Seth Finkelstein covers the latest scandal to embarrass Wikipedia: a site administrator and Wikia employee who's been lying for years about his academic credentials.

Ryan Jordan, a 24-year-old in Kentucky who's never taught a class, claimed on his Wikipedia bio and in an interview with the New Yorker to be a tenured professor of religion with four degrees: a bachelor of arts in religious studies, master of arts in religion, doctorate of philosophy in theology and doctorate in canon law. The magazine ran a correction after he bragged on his Wikipedia talk page about fooling reporter Stacy Schiff and the magazine's fact checker:

I did six hours of interviews with the reporter, and two with a fact checker, but I was really surprised that they were willing to do an interview with someone who they couldn't confirm; I can only assume that it is proof I was doing a good job playing the part.

Jordan serves on one of Wikipedia's management committees and was hired in January by Wikia, the for-profit company affiliated with the site, after acknowledging the fraud. If Jordan can be believed, he told Wikipedia founder Jimmy Wales about faking his bio before being hired:

Before I accepted the position, I provided all my real details to Angela and Jimbo, and immediately provided the same information to Brad Patrick; I also placed it on my Wikia userpage, from where I expected it would fairly quickly make it's way back to Wikipedia.

Reporters who cover Wikipedia should consider its role in this deception. Someone at Wikipedia recommended Jordan to Schiff as an interview subject, Wales hired him after he admitted the ruse and nobody told the New Yorker it had been scammed. When contacted by the magazine, Wales said, "I regard it as a pseudonym and I don't really have a problem with it."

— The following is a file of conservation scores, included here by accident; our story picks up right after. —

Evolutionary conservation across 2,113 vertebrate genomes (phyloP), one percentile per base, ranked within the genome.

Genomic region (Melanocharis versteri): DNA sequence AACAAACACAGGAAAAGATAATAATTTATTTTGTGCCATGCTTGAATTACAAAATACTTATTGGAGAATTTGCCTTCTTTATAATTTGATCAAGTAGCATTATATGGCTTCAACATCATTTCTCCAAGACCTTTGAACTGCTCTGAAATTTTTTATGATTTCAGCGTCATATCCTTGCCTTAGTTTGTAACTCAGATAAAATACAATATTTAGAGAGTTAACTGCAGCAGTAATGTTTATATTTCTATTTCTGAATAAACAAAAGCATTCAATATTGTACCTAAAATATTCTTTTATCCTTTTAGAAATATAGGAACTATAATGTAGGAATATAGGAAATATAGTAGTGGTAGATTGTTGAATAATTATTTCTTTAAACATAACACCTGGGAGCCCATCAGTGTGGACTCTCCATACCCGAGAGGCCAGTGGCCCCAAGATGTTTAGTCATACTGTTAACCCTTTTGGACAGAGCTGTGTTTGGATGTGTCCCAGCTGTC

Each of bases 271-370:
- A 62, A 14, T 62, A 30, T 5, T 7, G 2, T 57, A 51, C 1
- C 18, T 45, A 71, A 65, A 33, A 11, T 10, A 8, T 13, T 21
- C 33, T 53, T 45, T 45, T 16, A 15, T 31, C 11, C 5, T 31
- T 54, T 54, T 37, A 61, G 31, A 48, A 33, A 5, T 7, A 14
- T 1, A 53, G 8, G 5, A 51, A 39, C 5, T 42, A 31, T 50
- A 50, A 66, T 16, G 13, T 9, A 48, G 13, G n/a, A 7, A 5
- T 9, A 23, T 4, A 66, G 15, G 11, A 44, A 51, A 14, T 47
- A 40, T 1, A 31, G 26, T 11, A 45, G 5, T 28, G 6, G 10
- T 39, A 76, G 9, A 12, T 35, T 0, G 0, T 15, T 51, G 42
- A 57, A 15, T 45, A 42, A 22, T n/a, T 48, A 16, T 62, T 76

In a furious debate going on within Wikipedia, one of Jordan's fans makes a defense of his actions that nicely demonstrates what a trainwreck the project has become under the situational ethics of its management:

... 2. If you believe what people say on the internet, you are stupid. 3. There is no honesty policy on wikipedia, and people have a right to protect themselves. ... 5. If the New Yorker is stupid enough to believe everything everyone tells them, that's their problem.

Update:

A member of the Wikimedia Foundation Board of Trustees, Erik Möller, is urging Ryan Jordan to step down:

Creating a pseudonym is one thing. Creating an elaborate fake persona with fake credentials, and using it in arguments, letters, and interviews is another. I am deeply troubled by this behavior, consider it highly unethical, and would like to ask you to seriously consider stepping down from your official Wikimedia roles. At the very least, I believe you owe the community an apology for this behavior. You have damaged both the reputation of the project, and your own. I am deeply saddened and disappointed.

Möeller was elected to the board in September 2006 to assume a term that ends in December 2007.

-- Rogers Cadenhead

Comments

You might want to make copies of the incriminating pages you are linking to on Wikipedia.

There are a small number of wikipedia administrators (29, as of today) who have a special privilege called "oversight", which means they can delete things "permanently" from the history. Other admins without the oversight privilege cannot see that this has even happened; revisions can just disappear from an article's history nowadays. Other admins with the oversight privilege can view the log of oversight deletions, but not the contents of the deleted revisions. Only developers (aka persons with MySQL access) can restore "oversighted" revisions.

en.wikipedia.org
en.wikipedia.org

(Essjay is one of the 29 overseers listed.)


 

Note that Essjay has left wikipedia. See "step down" link above.